Mace Archer and his first Randolph production are featured in the News & Advance
10/27/2010 8:26:09 AM
The following story was published in the Lynchburg News & Advance October 27, 2010. It is reprinted with permission.
By Casey Gillis
Archer eventually settled on Craig Lucas’ “Reckless,” which he describes as an “idiosyncratic, contemporary dark comedy,” for the department’s first production of the season, and his first at the helm as a Randolph professor.
He appeared in the play about 10 years ago and always wanted to direct it because of the challenges it presents.
“It’s a tricky little play to land,” Archer says. “It has that quality of, ‘Am I supposed to laugh at this, or cry about this?’ Finding that balance is really tough in a tragic comedy.”
The play begins with what he says is “the best opening of a play, ever.”
On Christmas Eve, a woman named Rachel — a role that’s been played by Mary-Louise Parker off-Broadway and Mia Farrow in the 1995 film version — gets some distressing news from her husband: He has hired a hitman to kill her.
“She has to escape this situation,” Archer says. “ She literally has to take up a new identity and a new life.
“The question of the play is, ‘How would it feel if everything you relied on … was immediately taken from you?”
After her husband’s admission, Rachel scrambles out of the kitchen window and out into the snowy night, where she meets a new cast of characters who take her in.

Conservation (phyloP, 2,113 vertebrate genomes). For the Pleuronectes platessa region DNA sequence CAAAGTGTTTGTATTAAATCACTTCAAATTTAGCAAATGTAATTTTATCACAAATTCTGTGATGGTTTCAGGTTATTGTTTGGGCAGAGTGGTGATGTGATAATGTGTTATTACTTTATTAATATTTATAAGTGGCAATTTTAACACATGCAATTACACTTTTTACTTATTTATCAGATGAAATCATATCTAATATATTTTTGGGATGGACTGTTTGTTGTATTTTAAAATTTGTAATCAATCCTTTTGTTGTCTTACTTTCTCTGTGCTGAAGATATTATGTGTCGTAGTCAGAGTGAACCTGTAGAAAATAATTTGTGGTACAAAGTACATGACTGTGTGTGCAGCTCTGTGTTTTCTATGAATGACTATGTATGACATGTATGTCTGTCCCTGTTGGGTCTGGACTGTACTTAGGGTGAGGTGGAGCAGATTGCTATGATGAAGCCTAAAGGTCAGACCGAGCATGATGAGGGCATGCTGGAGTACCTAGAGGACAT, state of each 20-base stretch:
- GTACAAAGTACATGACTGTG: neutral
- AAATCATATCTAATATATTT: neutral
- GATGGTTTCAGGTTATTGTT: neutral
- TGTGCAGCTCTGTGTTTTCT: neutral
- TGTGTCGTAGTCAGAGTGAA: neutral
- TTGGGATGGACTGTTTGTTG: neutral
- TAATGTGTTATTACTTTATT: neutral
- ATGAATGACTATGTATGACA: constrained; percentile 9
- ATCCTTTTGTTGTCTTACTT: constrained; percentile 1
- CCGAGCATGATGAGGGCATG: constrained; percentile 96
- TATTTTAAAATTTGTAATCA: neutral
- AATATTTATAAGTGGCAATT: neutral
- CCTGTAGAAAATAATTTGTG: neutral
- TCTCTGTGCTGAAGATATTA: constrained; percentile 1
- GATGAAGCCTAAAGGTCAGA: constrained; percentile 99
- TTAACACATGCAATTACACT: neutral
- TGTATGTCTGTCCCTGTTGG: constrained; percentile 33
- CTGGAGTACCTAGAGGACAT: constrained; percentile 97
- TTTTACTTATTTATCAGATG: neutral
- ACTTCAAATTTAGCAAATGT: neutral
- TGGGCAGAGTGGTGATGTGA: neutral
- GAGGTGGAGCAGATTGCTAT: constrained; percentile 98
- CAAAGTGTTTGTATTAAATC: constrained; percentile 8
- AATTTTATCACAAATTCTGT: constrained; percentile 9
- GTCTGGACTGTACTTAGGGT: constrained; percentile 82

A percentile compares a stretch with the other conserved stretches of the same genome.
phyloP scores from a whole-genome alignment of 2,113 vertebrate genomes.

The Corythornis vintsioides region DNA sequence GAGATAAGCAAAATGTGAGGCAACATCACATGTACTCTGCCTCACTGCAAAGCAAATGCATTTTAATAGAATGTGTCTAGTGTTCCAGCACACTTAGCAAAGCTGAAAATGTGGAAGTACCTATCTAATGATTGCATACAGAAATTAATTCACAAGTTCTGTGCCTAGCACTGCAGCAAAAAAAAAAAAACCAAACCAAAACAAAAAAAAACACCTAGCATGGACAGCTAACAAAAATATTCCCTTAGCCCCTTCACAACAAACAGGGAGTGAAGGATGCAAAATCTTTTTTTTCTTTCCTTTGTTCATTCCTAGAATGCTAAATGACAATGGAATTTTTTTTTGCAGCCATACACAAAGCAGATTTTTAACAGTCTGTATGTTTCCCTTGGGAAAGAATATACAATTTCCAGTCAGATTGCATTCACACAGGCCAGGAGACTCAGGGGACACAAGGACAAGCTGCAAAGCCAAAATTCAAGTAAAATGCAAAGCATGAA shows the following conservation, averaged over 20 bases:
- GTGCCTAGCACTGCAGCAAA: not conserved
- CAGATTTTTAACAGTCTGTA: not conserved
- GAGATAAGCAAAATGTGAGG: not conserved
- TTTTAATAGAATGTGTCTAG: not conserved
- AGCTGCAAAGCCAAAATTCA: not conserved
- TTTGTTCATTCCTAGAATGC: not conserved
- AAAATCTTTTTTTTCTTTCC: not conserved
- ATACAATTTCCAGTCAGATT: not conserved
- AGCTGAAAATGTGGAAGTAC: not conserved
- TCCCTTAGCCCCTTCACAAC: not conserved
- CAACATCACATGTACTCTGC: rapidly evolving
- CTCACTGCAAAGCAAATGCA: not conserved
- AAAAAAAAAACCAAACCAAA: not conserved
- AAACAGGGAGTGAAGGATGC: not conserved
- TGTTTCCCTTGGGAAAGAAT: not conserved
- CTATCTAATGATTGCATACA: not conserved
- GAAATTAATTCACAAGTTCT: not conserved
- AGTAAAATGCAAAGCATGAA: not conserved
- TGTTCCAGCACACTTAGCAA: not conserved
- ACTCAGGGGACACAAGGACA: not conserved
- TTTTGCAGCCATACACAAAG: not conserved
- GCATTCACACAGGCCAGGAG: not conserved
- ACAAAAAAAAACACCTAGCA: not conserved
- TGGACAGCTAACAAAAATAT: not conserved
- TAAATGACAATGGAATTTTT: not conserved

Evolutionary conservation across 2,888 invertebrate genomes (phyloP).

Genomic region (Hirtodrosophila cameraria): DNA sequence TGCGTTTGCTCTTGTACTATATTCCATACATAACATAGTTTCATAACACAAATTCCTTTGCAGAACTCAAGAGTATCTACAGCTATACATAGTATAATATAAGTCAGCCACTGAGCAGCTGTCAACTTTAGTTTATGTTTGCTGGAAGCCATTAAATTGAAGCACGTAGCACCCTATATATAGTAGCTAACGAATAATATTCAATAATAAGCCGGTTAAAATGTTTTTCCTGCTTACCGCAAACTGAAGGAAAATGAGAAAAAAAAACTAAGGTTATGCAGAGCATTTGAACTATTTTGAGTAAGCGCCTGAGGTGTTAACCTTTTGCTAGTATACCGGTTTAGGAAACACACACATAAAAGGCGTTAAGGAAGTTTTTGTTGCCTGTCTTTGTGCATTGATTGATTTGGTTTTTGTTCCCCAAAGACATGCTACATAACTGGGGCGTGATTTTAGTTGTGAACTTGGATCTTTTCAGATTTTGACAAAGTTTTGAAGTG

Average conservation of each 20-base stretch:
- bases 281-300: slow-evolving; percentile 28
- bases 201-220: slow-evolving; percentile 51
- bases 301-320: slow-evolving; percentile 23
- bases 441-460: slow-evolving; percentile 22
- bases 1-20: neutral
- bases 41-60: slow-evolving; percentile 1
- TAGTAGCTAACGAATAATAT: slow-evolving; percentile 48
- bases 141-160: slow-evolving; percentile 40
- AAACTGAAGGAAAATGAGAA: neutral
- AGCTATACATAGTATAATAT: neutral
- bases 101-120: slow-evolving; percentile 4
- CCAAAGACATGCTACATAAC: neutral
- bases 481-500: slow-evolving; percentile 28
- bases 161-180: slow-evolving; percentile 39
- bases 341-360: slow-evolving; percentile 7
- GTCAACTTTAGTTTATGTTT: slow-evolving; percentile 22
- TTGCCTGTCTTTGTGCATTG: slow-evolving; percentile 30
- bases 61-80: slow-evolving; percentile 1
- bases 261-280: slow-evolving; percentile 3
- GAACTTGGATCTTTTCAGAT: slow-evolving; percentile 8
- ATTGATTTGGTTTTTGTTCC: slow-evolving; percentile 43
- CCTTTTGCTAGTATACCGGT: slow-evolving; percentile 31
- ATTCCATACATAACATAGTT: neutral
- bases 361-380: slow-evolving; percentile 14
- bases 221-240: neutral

It all sounds very dark, but Archer says Rachel’s journey leads to some very funny moments, especially as she digs herself in deeper and deeper with lies about her true identity.
“She ends up in places where she can’t tell the truth, and she finds herself in these ridiculous situations,” Archer says.
“Every character in the play ends up revealing things about themselves that are huge surprises to the audience.”
The play falls right in line with what Archer says he loves to do: contemporary theater that resonates with audiences.
“I love plays that talk about the issues of the day,” says the Montana native, who taught at Montana State University and later founded a theater company there before he began freelancing.
“I think theater has the ability to add to the debate. Art doesn’t create the answers. It asks the questions. I hope we can ask some really good questions.”
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